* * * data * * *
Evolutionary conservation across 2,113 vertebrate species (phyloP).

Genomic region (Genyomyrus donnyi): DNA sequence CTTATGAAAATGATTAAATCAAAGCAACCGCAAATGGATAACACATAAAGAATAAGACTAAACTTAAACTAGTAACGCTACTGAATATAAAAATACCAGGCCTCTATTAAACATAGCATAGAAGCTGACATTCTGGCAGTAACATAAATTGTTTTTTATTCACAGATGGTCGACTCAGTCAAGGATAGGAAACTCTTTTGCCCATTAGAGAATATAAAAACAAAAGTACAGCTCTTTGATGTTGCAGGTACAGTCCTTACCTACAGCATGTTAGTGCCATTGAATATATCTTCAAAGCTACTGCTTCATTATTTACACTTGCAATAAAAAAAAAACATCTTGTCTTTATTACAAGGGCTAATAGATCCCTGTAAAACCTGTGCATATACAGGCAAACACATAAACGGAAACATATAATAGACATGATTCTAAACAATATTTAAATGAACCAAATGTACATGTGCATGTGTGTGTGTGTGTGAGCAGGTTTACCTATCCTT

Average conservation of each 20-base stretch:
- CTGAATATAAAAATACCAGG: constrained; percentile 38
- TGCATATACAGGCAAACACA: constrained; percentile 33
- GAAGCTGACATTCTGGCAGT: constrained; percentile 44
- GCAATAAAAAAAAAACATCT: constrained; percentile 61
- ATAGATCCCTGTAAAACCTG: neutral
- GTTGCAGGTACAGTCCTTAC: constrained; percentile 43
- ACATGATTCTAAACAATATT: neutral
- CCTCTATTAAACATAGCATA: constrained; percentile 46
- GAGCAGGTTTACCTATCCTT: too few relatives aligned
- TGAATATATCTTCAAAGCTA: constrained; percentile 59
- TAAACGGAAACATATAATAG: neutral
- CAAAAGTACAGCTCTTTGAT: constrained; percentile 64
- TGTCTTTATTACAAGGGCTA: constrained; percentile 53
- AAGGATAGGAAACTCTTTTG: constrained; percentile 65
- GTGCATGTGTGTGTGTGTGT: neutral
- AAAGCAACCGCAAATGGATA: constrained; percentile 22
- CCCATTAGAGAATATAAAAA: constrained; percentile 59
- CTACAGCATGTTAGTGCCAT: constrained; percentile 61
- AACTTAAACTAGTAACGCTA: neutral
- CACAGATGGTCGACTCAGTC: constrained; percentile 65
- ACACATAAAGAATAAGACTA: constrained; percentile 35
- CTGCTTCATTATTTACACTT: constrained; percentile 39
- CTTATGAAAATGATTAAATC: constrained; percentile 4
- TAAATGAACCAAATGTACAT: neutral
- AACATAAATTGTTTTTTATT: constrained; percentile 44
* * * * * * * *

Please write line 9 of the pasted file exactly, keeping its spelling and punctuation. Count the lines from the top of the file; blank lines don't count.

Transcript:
- GTTGCAGGTACAGTCCTTAC: constrained; percentile 43